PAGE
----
A/N: And here we go...yet another of the challenge fics Kysra challenged me to create. The last of her OTP picks were Robin and Raven. Frankly, I was surprised since she had such a list of OTPs to choose from, and I write Robin and Raven pretty often, I thought she would go with wanting to make me write in some other fandom (she did that, too...see "After Her" and "Diversions"). But she chose Robin and Raven and gave me such a PERFECT song to base the one-shot on...and then she limited me right out of what the song naturally calls for. -heavy sigh- Anyway...the song she gave me was "Mystery of You" by Red and she limited me by telling me I couldn't write any character death or leavings...anyone who has heard this song knows just how HARD it was to do that...
Anyway...that said: I don't much like this. Not beta'd, but I can't look at this anymore. If I don't post this up now, I never will. And although maybe it's better if I didn't, I owe it to Kysra to post it up since she said she liked it (even though I think she was just being nice).
Disclaimer: Not mine. Shoo.
Mystery of You
"Where are you now?"
- Mystery of You, Red
Raven would always be a mystery to him. Robin had resigned himself to that fact within weeks of meeting her. Granted, back when they first met, he wasn't certain that he'd actively try to figure her out in any serious manner. Back then, he had thought himself immune to the possibility of a friendship so deep he'd want to know all her secrets. Back then, he'd thought that since he had secrets and darkness, who was he to require that anyone else shed light on them. He also fooled himself into thinking he didn't care.
In retrospect, if he was honest with himself, somewhere deep inside him, he'd wanted to know all about this reclusive, quiet girl with the startling amethyst hair and bright eyes. Despite everything he'd seen and experienced in his relatively short life as the Dark Knight's apprentice, he had never met anyone quite like her before. No small feat considering that even before he prowled the dark streets of Gotham, he had travelled all over the United States like a gypsy in the tail end of a circus caravan.
She was one-of-a-kind. He'd recognized that, deep inside, from the first moment their eyes had met probably.
Certainly, from the first moment he'd seen her meditating, floating gently several feet off the ground.
It wasn't until the whole fiasco with her birthday, however, that he faced up to the curiosity that had always existed inside him where she was concerned. And even after all the secrets he had been made privy to about her - all the shadows that had dissipated from the dark corners of her character - he had known it wasn't enough.
It hadn't been long after they'd met her father that he admitted to himself that she represented more than just a puzzle he couldn't crack...
He worried for her.
It was hard to tell when she went into her silences whether she was upset or tired or sleepy or simply ambivalent. She could read others like pages from a book, but no one could read her.
She had told him once that he knew her better than anyone else-ever. He had felt proud at that, as if she had complimented him rather than grudgingly admitted to something that rather perplexed her. He supposed it was somewhat true.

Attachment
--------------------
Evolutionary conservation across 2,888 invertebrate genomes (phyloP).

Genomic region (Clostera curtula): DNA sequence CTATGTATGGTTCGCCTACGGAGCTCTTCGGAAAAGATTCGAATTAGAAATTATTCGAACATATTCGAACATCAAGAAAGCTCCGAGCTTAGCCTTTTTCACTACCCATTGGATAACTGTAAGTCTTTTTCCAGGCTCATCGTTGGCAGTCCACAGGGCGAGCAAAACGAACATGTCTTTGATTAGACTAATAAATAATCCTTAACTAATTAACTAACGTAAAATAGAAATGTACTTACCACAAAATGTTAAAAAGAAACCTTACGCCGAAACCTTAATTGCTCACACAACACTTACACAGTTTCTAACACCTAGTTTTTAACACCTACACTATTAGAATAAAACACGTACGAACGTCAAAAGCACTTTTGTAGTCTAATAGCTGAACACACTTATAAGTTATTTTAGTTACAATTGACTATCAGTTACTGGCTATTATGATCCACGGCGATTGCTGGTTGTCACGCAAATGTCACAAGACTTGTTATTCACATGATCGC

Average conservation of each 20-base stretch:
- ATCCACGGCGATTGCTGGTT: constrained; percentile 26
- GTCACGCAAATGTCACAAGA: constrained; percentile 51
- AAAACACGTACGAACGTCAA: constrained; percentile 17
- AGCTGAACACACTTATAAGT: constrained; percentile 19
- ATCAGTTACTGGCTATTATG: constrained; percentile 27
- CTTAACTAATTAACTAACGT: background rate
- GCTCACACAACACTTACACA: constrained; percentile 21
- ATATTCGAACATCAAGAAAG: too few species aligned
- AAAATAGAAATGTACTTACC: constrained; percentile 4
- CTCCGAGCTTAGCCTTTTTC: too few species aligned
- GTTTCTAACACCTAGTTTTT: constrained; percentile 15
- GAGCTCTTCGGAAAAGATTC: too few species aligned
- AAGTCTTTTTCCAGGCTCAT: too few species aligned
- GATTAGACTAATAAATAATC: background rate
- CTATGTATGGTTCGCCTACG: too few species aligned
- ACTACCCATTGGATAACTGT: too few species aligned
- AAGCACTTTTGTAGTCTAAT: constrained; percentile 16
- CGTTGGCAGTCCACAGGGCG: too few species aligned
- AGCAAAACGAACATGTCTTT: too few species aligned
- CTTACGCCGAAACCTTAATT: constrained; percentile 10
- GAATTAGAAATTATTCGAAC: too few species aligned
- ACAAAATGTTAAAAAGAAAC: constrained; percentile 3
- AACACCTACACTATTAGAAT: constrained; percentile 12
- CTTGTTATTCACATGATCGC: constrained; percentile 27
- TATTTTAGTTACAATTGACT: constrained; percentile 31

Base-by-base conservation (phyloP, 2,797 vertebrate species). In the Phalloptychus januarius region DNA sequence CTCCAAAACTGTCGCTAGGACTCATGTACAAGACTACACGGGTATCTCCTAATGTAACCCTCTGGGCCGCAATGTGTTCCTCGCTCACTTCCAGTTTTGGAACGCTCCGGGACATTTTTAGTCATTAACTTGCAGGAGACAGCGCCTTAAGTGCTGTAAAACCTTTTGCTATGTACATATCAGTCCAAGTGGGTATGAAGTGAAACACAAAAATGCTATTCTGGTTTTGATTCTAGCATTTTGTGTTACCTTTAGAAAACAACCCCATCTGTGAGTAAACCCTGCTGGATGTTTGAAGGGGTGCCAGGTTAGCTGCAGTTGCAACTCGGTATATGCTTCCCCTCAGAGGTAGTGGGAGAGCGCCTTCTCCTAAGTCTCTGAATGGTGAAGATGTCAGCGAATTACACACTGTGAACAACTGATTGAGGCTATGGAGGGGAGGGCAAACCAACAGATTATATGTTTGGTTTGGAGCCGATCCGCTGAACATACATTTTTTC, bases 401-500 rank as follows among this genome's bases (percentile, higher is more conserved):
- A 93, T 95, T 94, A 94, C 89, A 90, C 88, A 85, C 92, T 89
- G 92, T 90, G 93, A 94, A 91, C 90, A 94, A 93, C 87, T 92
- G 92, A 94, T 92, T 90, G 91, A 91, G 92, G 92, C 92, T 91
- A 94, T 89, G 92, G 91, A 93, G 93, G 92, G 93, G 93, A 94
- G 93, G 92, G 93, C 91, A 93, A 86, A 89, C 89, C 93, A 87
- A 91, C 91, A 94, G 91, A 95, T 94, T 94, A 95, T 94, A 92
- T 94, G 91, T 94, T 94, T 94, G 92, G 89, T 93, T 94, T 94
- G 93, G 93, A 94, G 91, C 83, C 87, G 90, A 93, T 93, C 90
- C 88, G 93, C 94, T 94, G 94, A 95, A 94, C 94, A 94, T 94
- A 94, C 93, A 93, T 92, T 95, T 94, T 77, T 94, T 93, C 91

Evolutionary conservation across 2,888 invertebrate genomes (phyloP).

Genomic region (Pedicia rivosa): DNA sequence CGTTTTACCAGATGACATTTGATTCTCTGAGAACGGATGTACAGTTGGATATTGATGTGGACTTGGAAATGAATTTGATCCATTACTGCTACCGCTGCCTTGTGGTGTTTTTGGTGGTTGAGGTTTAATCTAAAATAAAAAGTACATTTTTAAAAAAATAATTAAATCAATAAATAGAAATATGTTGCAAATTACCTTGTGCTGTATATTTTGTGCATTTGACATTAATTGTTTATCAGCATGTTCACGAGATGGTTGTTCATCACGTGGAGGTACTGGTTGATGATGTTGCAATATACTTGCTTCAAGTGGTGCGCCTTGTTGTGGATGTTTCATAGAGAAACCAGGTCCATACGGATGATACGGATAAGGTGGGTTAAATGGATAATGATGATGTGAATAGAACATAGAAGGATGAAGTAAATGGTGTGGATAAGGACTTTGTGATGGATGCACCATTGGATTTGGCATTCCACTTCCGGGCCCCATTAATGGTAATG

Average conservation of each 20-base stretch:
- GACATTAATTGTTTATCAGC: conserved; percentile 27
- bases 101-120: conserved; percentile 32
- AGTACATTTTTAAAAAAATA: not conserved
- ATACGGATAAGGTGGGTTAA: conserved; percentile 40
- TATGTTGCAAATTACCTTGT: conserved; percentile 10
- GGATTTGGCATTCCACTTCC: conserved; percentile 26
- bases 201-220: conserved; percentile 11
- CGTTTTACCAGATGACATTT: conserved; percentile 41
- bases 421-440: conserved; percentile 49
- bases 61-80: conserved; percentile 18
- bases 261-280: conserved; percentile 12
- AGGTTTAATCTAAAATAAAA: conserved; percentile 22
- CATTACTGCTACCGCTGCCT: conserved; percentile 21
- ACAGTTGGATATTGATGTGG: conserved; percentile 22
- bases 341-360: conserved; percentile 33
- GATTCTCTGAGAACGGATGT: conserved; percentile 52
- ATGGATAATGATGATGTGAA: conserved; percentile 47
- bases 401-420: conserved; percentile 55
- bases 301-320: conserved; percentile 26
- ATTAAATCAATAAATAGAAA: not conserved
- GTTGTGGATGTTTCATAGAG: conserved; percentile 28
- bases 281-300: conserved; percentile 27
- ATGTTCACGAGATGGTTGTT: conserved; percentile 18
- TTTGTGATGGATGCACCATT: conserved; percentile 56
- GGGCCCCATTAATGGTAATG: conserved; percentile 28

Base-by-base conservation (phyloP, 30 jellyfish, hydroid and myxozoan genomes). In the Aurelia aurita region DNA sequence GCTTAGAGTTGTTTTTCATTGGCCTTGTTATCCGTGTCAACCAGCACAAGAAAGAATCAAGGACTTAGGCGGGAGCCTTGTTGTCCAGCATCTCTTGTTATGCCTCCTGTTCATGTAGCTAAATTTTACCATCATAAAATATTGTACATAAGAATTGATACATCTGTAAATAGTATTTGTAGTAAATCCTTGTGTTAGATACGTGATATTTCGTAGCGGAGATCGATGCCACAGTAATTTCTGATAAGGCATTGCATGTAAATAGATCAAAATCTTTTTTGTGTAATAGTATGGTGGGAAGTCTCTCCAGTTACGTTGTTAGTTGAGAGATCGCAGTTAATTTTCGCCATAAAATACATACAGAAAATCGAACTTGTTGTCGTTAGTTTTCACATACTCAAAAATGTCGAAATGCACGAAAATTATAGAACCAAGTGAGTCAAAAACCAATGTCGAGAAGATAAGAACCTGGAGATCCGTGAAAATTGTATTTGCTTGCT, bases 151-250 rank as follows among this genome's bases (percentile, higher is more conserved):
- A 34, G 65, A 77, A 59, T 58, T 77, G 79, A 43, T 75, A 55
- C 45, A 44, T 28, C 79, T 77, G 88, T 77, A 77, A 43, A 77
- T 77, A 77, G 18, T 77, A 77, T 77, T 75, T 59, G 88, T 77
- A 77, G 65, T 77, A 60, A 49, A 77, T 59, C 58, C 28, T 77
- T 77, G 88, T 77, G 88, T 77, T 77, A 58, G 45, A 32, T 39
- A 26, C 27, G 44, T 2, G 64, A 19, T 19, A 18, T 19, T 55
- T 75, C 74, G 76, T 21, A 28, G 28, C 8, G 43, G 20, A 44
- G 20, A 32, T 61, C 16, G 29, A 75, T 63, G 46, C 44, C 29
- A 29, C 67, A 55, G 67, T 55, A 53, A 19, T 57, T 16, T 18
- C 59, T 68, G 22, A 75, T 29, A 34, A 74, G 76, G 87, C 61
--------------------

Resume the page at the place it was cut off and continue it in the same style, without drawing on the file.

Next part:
Most of the time, he knew what her non-expressions meant. He was observant enough to pick up on what he called her 'tells.' But this was usually during the times that anyone with a little patience and a modicum of observational skills could tell what she felt.
She wasn't completely expressionless all the time, after all.
There was that half-smile she offered up as a kind of prize to anyone who amused her or surprised her by saying something kind.
There was the raised eyebrows that had become recognizable even by the journalists.
She narrowed her eyes a little when she was disappointed and glared when she was angry.
There was even a shift in the lines around her eyes – a lightening, maybe or brightening of sorts – that showed pleasure.
He knew that when she pursed her lips just so it meant she was frustrated, when she clasped her hands together it meant she was inpatient, and that her shoulders bunched and she limbered up her fingers when she was nervous, or that when she sighed it didn't always mean she was exasperated or tired. He knew - could recognize - a thousand little things about her, yes.
But he didn't really know her.
And so what if he knew how she took her tea or at what time she liked to meditate? Again, these were all things anyone who paid just a little bit of attention could determine for themselves.
And then, Cyborg mentioned it one day when he was washing the T-Car and Robin was tuning the R-Cycle- how well Robin seemed to know her. When Robin mentioned that it was only things he'd noticed that anyone else could notice, Cyborg laughed.
"You're kidding, right?" Cyborg asked, turning his massive frame to pin him with his eye.
Robin looked up at him from his crouched position some short distance away next to his bike. "Why would I be joking?" he asked seriously. "I know you all think I'm the 'observant one' and all that, but if you just paid attention—"